Amite — The Tangipahoa Parish school system is exploring ways to expand virtual learning opportunities in grades 6-12, but some board members are concerned about the program's ability to meet the needs of at-risk students.
Implementing a virtual learning program would allow the district to provide more opportunities for learning while addressing the system’s needs, including saving money, said Chief Academic Officer Melissa Stilley.
The options explored by the district include:
- Full-virtual learning, which would provide online coursework with periodic in-person check-ins for students who are in the parish’s alternative program or are homebound, home-schooled or seeking a General Educational Development certificate.
- Blended learning, which would combine online and on-campus classes for students who have failed certain courses, or are off-track but want to graduate on time, or want to take electives not available on campus.
- Virtual tutoring, which would enhance campus courses for state tests, college preparation and support in the Common Core State Standards.
“This isn’t cutting edge, but it’s close,” Superintendent Mark Kolwe said. “There are not a lot of districts doing it, and some of those who are doing it are finding they have to make adjustments.”
Virtual learning could also save the district money by reducing textbook costs, brick-and-mortar overhead, Louisiana Virtual School fees and, if test scores improve, remediation expenses, Stilley said.
And if the program attracts previously home-schooled students, or those who would have enrolled in other virtual learning programs, the district would see an increase in state Minimum Foundation Program funds for each new child enrolled, she said.
“It’s more than just the students we presently have that we think we can reach out and touch,” Kolwe said.
Some School Board members expressed concerns, however, about equipping the parish’s at-risk students with the technology they would need as well as motivating them from a distance.
Whether a student is deemed “at-risk,” defined as those eligible for free or reduced-price meals, is based on federal guidelines for household income and the number of family members in the home.
Seventy-five percent of Tangipahoa Parish public school students meet the definition, according to the state Department of Education.
For the parish’s alternative program, which serves students who have had disciplinary problems in the classroom, the number of at-risk students jumps to 88.6 percent, Department of Education figures show.
“Many times the alternative program students would be the ones most likely not to have a computer at home and not be one to be on-task,” board member Ann Smith said. “That’s probably why many of them are there in the first place.”
District officials are considering providing laptops with Internet service cards to those students not able to afford them, Stilley said.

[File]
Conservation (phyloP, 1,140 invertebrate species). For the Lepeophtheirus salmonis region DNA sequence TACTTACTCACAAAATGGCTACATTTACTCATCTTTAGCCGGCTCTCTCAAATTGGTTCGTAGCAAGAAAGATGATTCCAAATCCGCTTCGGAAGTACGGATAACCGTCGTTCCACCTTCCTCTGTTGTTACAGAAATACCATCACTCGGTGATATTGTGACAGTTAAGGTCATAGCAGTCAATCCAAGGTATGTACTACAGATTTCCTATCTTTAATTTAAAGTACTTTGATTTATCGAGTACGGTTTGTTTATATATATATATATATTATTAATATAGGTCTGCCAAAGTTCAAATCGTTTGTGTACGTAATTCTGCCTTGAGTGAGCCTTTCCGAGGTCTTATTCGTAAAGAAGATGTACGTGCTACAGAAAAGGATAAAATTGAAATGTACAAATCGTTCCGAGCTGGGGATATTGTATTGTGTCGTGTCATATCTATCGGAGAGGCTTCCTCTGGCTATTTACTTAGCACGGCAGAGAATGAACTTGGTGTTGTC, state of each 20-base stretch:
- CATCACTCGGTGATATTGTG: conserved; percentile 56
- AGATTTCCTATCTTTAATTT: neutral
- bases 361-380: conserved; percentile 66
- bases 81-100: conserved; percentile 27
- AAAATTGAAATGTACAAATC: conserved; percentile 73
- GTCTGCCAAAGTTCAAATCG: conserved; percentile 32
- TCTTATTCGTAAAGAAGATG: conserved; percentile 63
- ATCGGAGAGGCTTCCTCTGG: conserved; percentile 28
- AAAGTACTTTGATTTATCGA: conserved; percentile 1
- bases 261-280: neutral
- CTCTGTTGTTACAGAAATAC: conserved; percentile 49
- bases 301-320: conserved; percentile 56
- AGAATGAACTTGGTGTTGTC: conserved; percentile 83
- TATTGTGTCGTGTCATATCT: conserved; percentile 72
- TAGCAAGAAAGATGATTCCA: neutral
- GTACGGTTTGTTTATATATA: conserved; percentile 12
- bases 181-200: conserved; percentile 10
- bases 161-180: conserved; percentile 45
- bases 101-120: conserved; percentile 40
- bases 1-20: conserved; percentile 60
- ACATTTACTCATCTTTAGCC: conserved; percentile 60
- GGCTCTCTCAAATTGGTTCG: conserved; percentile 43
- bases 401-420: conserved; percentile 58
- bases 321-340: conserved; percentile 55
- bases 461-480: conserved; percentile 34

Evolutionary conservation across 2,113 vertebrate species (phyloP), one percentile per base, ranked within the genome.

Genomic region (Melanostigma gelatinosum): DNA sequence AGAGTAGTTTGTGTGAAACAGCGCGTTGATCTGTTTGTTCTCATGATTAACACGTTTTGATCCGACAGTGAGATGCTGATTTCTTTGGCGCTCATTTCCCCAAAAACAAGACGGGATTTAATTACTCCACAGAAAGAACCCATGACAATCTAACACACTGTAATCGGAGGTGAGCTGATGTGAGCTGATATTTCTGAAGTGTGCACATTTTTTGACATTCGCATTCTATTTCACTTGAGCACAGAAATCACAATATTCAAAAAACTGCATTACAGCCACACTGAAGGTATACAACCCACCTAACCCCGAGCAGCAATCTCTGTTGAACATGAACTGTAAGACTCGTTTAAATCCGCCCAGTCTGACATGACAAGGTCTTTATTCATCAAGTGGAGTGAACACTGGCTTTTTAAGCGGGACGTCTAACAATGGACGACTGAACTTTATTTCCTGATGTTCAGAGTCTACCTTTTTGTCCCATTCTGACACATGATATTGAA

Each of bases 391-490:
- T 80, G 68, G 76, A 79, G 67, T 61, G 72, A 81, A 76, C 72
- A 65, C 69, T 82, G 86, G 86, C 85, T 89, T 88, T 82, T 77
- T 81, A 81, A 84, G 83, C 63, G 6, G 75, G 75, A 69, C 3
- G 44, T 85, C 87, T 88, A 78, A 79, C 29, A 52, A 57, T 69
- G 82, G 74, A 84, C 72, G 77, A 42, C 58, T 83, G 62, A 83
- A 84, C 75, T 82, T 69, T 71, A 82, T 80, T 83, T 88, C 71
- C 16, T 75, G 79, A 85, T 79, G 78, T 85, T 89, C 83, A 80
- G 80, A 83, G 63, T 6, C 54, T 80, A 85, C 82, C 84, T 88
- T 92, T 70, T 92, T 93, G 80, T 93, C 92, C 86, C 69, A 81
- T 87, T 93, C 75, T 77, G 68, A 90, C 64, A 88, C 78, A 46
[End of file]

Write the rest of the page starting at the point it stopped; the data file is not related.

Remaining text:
With reimbursements through the federal E-rate program, a $600 laptop could cost the district as little as $150-200, she said.
At-risk students also are more likely to need structure, Smith said, whereas a virtual learning system requires self-discipline.
“I know if they’d have given me a computer and sent me home, I’d have been shooting basketball all day, not sitting at the computer,” board member Al Link said.
Whether the learning environment is virtual or face-to-face, Stilley said, getting students to engage actively in their education is always a problem.
“We just have to be creative and work with the parent and student to get a work plan that can help them be successful,” Stilley said.
In cases where online progress monitoring, check-ins with teachers and discussions with parents are unsuccessful, the court system probably would have to get involved, she said.
Board member Gail Pittman-McDaniel said a lack of reliable Internet service on the north end of the parish also could limit the benefits for students in more rural areas.
“There are a lot of things we need to address so that all the children who want to benefit from this can do so,” she said.
Board member Brett Duncan agreed, saying, “I’d love to help get wireless to the north end. It’s long past due.”
“But I think this is an important step in the right direction for our system,” Duncan added. “As we are trying to compete with all these other folks under the (state’s) new reform laws, I don’t even know if we have the option not to do this.... We’ve got to do it, and do it better than anyone else.”
Expressing disappointment in the district’s state test scores, Kolwe said school officials may not have the final model for virtual learning figured out, but the traditional classroom model isn’t producing the results they want to see.
“We’ve got to do things differently,” Kolwe said. “This model here, I think, will eventually help move our students to where they need to be. We can’t stay status quo.”